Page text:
Streaming API rate limit response feature request



I’ve been using the streaming API for a while now and conducting some analytics on various terms over various time intervals. I have a feature request, and it has nothing to do with providing more tweet data and less rate limiting. Actually, I’m relatively content with the 50 tweets per second that you’ll feed my application. I’d just like more detail in the rate limit response itself.

Two things that I’d love to see in such responses are listed here, with a discussion below. My main request is (2).
(1) A UNIX timestamp (or some potentially fake snowflake ID that bitshifts similarly, or whatever)
(2) The number of tweets that the response represents regardless of previous rate limit notifications, in addition to the ‘track’ record that is currently returned.

Ideally, the data saved from the streaming API should be capable of analysis after storage. Rate limit responses are a bit vague because they contain information about the connection at a point in time … but I have to add timestamps to them to record that time, or associate them with nearby data. It’s crossed my mind that the rate limit notifications may intentionally be timeless for various time window accuracy reasons - how long it takes to funnel and filter a massive amount of data. I suppose that’s a slightly more complicated issue if true.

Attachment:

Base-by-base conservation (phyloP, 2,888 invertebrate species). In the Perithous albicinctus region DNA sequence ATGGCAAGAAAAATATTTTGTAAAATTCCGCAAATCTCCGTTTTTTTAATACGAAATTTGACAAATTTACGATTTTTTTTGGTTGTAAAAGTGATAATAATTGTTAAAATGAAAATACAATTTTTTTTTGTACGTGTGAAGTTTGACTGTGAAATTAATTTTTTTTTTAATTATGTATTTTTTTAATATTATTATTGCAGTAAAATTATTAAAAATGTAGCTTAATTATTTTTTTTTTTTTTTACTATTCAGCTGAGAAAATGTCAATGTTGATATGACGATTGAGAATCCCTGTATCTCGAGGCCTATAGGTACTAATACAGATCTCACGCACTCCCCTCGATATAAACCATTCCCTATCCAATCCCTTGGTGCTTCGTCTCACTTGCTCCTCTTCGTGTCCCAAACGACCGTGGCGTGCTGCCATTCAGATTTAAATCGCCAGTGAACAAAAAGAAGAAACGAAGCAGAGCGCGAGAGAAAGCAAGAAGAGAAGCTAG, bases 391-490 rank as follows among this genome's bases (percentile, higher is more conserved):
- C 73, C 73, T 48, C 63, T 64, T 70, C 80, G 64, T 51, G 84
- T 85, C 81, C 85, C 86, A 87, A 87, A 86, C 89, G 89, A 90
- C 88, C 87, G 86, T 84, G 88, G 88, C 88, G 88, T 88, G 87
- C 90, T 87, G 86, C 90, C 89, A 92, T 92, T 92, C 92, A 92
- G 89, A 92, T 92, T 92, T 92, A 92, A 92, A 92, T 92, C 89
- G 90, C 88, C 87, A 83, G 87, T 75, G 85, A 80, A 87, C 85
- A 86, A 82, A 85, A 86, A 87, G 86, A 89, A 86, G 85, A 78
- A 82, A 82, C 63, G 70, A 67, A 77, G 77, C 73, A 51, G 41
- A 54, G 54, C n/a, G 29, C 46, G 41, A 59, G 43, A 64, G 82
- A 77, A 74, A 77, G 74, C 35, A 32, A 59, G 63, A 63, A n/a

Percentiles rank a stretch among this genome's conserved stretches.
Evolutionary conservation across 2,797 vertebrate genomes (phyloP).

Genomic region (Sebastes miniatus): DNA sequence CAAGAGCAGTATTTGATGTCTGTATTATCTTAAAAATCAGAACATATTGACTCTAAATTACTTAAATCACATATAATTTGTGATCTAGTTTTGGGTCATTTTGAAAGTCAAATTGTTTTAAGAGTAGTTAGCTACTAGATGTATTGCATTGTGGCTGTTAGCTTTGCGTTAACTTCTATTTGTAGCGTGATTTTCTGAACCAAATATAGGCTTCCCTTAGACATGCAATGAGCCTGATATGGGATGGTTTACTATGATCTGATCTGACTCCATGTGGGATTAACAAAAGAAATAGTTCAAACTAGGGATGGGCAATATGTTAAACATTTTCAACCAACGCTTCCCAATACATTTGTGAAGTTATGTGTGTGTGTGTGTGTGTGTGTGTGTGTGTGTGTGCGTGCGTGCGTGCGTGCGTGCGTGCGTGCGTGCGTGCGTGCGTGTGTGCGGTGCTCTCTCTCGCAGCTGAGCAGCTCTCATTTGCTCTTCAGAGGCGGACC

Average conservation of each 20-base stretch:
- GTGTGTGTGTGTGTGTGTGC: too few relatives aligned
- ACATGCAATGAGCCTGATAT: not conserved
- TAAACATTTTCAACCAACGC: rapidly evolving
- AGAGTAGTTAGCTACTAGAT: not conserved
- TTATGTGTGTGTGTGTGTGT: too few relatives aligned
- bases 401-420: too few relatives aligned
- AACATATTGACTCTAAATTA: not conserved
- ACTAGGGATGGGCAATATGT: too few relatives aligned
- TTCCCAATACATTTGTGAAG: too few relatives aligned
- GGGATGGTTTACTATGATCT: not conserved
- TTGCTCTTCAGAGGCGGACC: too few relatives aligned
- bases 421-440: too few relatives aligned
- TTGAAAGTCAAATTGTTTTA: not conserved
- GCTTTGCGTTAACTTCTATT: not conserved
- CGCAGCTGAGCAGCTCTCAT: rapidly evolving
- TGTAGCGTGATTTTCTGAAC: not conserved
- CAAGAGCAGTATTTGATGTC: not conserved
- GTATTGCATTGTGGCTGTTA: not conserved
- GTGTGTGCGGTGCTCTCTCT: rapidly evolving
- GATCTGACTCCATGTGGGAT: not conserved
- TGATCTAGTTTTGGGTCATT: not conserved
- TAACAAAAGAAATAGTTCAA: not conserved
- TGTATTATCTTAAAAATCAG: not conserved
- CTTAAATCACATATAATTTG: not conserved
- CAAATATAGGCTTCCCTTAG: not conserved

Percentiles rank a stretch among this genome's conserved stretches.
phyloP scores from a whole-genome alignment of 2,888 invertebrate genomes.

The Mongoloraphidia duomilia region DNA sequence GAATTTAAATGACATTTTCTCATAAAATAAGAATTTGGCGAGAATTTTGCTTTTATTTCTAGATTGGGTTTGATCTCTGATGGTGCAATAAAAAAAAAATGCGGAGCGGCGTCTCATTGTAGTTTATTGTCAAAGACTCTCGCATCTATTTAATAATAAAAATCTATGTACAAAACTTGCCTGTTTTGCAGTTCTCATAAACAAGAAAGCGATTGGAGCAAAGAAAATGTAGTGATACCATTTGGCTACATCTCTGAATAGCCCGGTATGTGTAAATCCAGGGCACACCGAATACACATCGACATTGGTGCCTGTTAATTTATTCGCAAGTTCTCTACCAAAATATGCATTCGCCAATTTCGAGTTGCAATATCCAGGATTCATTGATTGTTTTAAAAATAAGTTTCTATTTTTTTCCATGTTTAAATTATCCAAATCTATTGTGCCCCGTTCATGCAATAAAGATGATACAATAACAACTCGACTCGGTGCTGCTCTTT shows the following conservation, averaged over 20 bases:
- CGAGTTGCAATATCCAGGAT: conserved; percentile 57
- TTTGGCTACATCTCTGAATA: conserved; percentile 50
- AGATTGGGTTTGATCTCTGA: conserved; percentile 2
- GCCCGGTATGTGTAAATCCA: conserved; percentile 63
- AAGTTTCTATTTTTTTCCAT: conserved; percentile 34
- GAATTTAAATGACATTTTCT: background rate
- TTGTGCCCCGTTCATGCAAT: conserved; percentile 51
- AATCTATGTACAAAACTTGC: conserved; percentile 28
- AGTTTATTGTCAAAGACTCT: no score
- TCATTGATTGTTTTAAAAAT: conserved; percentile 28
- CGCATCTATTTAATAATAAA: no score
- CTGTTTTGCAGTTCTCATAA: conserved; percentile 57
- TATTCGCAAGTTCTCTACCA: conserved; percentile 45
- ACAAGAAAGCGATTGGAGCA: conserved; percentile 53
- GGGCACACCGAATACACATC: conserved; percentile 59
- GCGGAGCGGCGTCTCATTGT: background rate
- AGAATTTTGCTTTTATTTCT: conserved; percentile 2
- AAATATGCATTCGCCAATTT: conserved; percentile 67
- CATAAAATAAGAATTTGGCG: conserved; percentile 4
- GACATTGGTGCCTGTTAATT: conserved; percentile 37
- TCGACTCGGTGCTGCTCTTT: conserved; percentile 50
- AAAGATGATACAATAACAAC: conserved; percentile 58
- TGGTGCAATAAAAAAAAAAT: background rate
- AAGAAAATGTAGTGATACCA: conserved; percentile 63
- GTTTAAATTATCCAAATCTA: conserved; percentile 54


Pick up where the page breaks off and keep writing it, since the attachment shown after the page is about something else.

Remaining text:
My main request is (2). Having the ‘track’ component of the ‘limit’ notification is nice, but it makes analysis of both live and stored data challenging. Since Twitter knows how many tweets I previously missed (‘track’), and also know how much to add to that value when sending a rate limit response, it seems like a relatively simple request to ask for that data. Here’s are a few sample reasons why I want this:

(a) At 1393739497 I get the response ‘{“limit”:{“track”:328}}’. At 1393739563 I get a response ‘{“limit”:{“track”:338}}’. One of two things happened here. Either my stream was continued between the two responses and the second response represents 10 new tweets, or my stream disconnected and reconnected between the two responses and the second response represents 338 new missed tweets.
(b) When the time interval is greater than what is given in (a), analyzing data from today’s rate limit response may be dependent on data in an entirely different day … so we either store it in memory or go looking for it during the analysis.

Thanks for your time.